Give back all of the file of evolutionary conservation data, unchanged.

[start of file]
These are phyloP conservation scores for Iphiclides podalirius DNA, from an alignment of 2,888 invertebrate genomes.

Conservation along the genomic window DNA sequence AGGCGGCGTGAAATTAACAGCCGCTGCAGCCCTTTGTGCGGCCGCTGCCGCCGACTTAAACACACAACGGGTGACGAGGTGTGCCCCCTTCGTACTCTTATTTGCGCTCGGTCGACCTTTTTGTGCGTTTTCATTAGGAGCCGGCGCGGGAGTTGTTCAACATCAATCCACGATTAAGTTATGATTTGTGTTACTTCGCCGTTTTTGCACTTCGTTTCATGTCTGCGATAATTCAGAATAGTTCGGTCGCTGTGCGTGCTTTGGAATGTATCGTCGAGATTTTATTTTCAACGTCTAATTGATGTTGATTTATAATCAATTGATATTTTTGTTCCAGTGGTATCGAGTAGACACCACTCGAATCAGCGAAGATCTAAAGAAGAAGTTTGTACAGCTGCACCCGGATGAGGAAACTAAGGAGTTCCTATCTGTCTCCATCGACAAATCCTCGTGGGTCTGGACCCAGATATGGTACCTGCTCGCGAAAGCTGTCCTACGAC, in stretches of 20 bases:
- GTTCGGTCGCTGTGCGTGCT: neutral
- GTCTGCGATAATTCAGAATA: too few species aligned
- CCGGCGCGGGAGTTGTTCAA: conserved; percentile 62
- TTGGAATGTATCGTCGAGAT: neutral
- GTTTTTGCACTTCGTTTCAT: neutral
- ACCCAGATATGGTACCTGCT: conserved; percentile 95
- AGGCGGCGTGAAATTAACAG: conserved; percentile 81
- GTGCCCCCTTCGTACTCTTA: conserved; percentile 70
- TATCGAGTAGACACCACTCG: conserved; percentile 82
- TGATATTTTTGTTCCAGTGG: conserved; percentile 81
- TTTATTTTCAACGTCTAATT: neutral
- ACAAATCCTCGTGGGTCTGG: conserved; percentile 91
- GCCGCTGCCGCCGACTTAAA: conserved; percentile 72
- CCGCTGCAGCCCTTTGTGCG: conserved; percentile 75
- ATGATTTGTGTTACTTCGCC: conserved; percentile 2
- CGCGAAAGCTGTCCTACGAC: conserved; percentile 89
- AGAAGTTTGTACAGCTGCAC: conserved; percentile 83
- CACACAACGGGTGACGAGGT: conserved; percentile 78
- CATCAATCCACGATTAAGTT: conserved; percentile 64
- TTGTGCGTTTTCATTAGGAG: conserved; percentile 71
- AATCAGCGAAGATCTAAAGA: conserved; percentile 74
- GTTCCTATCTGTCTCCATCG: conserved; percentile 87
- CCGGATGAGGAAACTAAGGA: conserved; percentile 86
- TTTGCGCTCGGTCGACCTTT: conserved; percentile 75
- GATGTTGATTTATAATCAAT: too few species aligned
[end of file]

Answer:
These are phyloP conservation scores for Iphiclides podalirius DNA, from an alignment of 2,888 invertebrate genomes.

Conservation along the genomic window DNA sequence AGGCGGCGTGAAATTAACAGCCGCTGCAGCCCTTTGTGCGGCCGCTGCCGCCGACTTAAACACACAACGGGTGACGAGGTGTGCCCCCTTCGTACTCTTATTTGCGCTCGGTCGACCTTTTTGTGCGTTTTCATTAGGAGCCGGCGCGGGAGTTGTTCAACATCAATCCACGATTAAGTTATGATTTGTGTTACTTCGCCGTTTTTGCACTTCGTTTCATGTCTGCGATAATTCAGAATAGTTCGGTCGCTGTGCGTGCTTTGGAATGTATCGTCGAGATTTTATTTTCAACGTCTAATTGATGTTGATTTATAATCAATTGATATTTTTGTTCCAGTGGTATCGAGTAGACACCACTCGAATCAGCGAAGATCTAAAGAAGAAGTTTGTACAGCTGCACCCGGATGAGGAAACTAAGGAGTTCCTATCTGTCTCCATCGACAAATCCTCGTGGGTCTGGACCCAGATATGGTACCTGCTCGCGAAAGCTGTCCTACGAC, in stretches of 20 bases:
- GTTCGGTCGCTGTGCGTGCT: neutral
- GTCTGCGATAATTCAGAATA: too few species aligned
- CCGGCGCGGGAGTTGTTCAA: conserved; percentile 62
- TTGGAATGTATCGTCGAGAT: neutral
- GTTTTTGCACTTCGTTTCAT: neutral
- ACCCAGATATGGTACCTGCT: conserved; percentile 95
- AGGCGGCGTGAAATTAACAG: conserved; percentile 81
- GTGCCCCCTTCGTACTCTTA: conserved; percentile 70
- TATCGAGTAGACACCACTCG: conserved; percentile 82
- TGATATTTTTGTTCCAGTGG: conserved; percentile 81
- TTTATTTTCAACGTCTAATT: neutral
- ACAAATCCTCGTGGGTCTGG: conserved; percentile 91
- GCCGCTGCCGCCGACTTAAA: conserved; percentile 72
- CCGCTGCAGCCCTTTGTGCG: conserved; percentile 75
- ATGATTTGTGTTACTTCGCC: conserved; percentile 2
- CGCGAAAGCTGTCCTACGAC: conserved; percentile 89
- AGAAGTTTGTACAGCTGCAC: conserved; percentile 83
- CACACAACGGGTGACGAGGT: conserved; percentile 78
- CATCAATCCACGATTAAGTT: conserved; percentile 64
- TTGTGCGTTTTCATTAGGAG: conserved; percentile 71
- AATCAGCGAAGATCTAAAGA: conserved; percentile 74
- GTTCCTATCTGTCTCCATCG: conserved; percentile 87
- CCGGATGAGGAAACTAAGGA: conserved; percentile 86
- TTTGCGCTCGGTCGACCTTT: conserved; percentile 75
- GATGTTGATTTATAATCAAT: too few species aligned